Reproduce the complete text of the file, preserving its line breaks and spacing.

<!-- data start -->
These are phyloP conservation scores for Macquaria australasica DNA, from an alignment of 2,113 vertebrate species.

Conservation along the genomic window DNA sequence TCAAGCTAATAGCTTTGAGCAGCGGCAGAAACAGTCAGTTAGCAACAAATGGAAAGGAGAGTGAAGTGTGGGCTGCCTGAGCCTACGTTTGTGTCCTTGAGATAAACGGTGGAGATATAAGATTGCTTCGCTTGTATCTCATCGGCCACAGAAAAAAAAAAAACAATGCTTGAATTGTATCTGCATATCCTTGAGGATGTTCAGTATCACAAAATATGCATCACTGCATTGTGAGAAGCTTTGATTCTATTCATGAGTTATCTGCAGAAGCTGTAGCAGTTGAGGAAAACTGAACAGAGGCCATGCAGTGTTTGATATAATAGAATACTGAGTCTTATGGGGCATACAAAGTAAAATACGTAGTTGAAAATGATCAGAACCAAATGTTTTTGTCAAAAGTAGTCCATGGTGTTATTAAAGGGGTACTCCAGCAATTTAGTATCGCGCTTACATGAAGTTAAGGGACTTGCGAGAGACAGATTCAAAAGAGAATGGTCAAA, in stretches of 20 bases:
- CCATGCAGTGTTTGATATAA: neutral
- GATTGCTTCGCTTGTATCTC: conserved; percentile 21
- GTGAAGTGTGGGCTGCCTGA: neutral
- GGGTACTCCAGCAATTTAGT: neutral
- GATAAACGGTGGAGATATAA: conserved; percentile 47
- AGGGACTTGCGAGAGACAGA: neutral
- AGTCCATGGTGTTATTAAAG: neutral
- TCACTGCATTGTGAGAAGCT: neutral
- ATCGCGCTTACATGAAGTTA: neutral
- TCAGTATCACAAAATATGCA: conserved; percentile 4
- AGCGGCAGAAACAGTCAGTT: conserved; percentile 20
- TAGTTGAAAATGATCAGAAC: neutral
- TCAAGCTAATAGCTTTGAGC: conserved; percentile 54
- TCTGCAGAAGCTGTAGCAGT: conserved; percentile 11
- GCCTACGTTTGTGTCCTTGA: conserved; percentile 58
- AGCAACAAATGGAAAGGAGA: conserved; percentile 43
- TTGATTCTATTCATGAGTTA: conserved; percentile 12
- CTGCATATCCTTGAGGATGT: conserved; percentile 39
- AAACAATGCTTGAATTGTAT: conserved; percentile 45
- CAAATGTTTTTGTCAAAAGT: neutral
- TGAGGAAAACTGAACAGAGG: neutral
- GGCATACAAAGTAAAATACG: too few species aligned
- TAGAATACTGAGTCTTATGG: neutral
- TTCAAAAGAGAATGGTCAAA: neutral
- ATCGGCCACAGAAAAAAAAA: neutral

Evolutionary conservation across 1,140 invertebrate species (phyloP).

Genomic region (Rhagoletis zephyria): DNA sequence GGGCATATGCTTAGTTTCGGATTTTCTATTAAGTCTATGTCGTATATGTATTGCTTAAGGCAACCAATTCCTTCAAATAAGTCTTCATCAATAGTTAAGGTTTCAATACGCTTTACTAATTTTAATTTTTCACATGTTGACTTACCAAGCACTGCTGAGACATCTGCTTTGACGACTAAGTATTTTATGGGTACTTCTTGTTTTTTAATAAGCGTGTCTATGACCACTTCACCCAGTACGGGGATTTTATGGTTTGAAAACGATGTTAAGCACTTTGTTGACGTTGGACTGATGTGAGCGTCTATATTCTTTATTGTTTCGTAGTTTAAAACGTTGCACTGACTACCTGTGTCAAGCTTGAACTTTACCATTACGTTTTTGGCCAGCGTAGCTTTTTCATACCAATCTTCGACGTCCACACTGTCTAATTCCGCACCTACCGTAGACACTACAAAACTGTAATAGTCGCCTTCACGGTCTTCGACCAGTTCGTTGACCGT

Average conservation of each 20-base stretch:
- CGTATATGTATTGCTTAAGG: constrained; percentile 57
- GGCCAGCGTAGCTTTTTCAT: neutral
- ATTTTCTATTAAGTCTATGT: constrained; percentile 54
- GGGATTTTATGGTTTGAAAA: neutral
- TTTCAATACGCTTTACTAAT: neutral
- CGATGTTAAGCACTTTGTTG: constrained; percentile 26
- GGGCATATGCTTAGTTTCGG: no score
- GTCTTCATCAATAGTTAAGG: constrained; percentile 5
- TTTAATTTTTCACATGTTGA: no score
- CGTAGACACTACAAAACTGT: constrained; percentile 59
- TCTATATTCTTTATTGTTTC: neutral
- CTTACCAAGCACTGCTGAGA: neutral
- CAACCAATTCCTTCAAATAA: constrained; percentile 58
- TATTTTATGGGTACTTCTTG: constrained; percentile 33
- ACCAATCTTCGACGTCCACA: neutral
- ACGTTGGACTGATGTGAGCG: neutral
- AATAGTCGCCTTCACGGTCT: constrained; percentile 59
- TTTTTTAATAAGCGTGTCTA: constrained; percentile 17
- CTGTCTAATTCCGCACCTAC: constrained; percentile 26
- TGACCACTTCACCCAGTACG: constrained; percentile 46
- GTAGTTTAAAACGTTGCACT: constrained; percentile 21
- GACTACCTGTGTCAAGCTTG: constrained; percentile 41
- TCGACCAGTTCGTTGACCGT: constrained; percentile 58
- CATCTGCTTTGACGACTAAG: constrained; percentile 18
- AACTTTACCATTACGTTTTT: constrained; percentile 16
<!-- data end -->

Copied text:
These are phyloP conservation scores for Macquaria australasica DNA, from an alignment of 2,113 vertebrate species.

Conservation along the genomic window DNA sequence TCAAGCTAATAGCTTTGAGCAGCGGCAGAAACAGTCAGTTAGCAACAAATGGAAAGGAGAGTGAAGTGTGGGCTGCCTGAGCCTACGTTTGTGTCCTTGAGATAAACGGTGGAGATATAAGATTGCTTCGCTTGTATCTCATCGGCCACAGAAAAAAAAAAAACAATGCTTGAATTGTATCTGCATATCCTTGAGGATGTTCAGTATCACAAAATATGCATCACTGCATTGTGAGAAGCTTTGATTCTATTCATGAGTTATCTGCAGAAGCTGTAGCAGTTGAGGAAAACTGAACAGAGGCCATGCAGTGTTTGATATAATAGAATACTGAGTCTTATGGGGCATACAAAGTAAAATACGTAGTTGAAAATGATCAGAACCAAATGTTTTTGTCAAAAGTAGTCCATGGTGTTATTAAAGGGGTACTCCAGCAATTTAGTATCGCGCTTACATGAAGTTAAGGGACTTGCGAGAGACAGATTCAAAAGAGAATGGTCAAA, in stretches of 20 bases:
- CCATGCAGTGTTTGATATAA: neutral
- GATTGCTTCGCTTGTATCTC: conserved; percentile 21
- GTGAAGTGTGGGCTGCCTGA: neutral
- GGGTACTCCAGCAATTTAGT: neutral
- GATAAACGGTGGAGATATAA: conserved; percentile 47
- AGGGACTTGCGAGAGACAGA: neutral
- AGTCCATGGTGTTATTAAAG: neutral
- TCACTGCATTGTGAGAAGCT: neutral
- ATCGCGCTTACATGAAGTTA: neutral
- TCAGTATCACAAAATATGCA: conserved; percentile 4
- AGCGGCAGAAACAGTCAGTT: conserved; percentile 20
- TAGTTGAAAATGATCAGAAC: neutral
- TCAAGCTAATAGCTTTGAGC: conserved; percentile 54
- TCTGCAGAAGCTGTAGCAGT: conserved; percentile 11
- GCCTACGTTTGTGTCCTTGA: conserved; percentile 58
- AGCAACAAATGGAAAGGAGA: conserved; percentile 43
- TTGATTCTATTCATGAGTTA: conserved; percentile 12
- CTGCATATCCTTGAGGATGT: conserved; percentile 39
- AAACAATGCTTGAATTGTAT: conserved; percentile 45
- CAAATGTTTTTGTCAAAAGT: neutral
- TGAGGAAAACTGAACAGAGG: neutral
- GGCATACAAAGTAAAATACG: too few species aligned
- TAGAATACTGAGTCTTATGG: neutral
- TTCAAAAGAGAATGGTCAAA: neutral
- ATCGGCCACAGAAAAAAAAA: neutral

Evolutionary conservation across 1,140 invertebrate species (phyloP).

Genomic region (Rhagoletis zephyria): DNA sequence GGGCATATGCTTAGTTTCGGATTTTCTATTAAGTCTATGTCGTATATGTATTGCTTAAGGCAACCAATTCCTTCAAATAAGTCTTCATCAATAGTTAAGGTTTCAATACGCTTTACTAATTTTAATTTTTCACATGTTGACTTACCAAGCACTGCTGAGACATCTGCTTTGACGACTAAGTATTTTATGGGTACTTCTTGTTTTTTAATAAGCGTGTCTATGACCACTTCACCCAGTACGGGGATTTTATGGTTTGAAAACGATGTTAAGCACTTTGTTGACGTTGGACTGATGTGAGCGTCTATATTCTTTATTGTTTCGTAGTTTAAAACGTTGCACTGACTACCTGTGTCAAGCTTGAACTTTACCATTACGTTTTTGGCCAGCGTAGCTTTTTCATACCAATCTTCGACGTCCACACTGTCTAATTCCGCACCTACCGTAGACACTACAAAACTGTAATAGTCGCCTTCACGGTCTTCGACCAGTTCGTTGACCGT

Average conservation of each 20-base stretch:
- CGTATATGTATTGCTTAAGG: constrained; percentile 57
- GGCCAGCGTAGCTTTTTCAT: neutral
- ATTTTCTATTAAGTCTATGT: constrained; percentile 54
- GGGATTTTATGGTTTGAAAA: neutral
- TTTCAATACGCTTTACTAAT: neutral
- CGATGTTAAGCACTTTGTTG: constrained; percentile 26
- GGGCATATGCTTAGTTTCGG: no score
- GTCTTCATCAATAGTTAAGG: constrained; percentile 5
- TTTAATTTTTCACATGTTGA: no score
- CGTAGACACTACAAAACTGT: constrained; percentile 59
- TCTATATTCTTTATTGTTTC: neutral
- CTTACCAAGCACTGCTGAGA: neutral
- CAACCAATTCCTTCAAATAA: constrained; percentile 58
- TATTTTATGGGTACTTCTTG: constrained; percentile 33
- ACCAATCTTCGACGTCCACA: neutral
- ACGTTGGACTGATGTGAGCG: neutral
- AATAGTCGCCTTCACGGTCT: constrained; percentile 59
- TTTTTTAATAAGCGTGTCTA: constrained; percentile 17
- CTGTCTAATTCCGCACCTAC: constrained; percentile 26
- TGACCACTTCACCCAGTACG: constrained; percentile 46
- GTAGTTTAAAACGTTGCACT: constrained; percentile 21
- GACTACCTGTGTCAAGCTTG: constrained; percentile 41
- TCGACCAGTTCGTTGACCGT: constrained; percentile 58
- CATCTGCTTTGACGACTAAG: constrained; percentile 18
- AACTTTACCATTACGTTTTT: constrained; percentile 16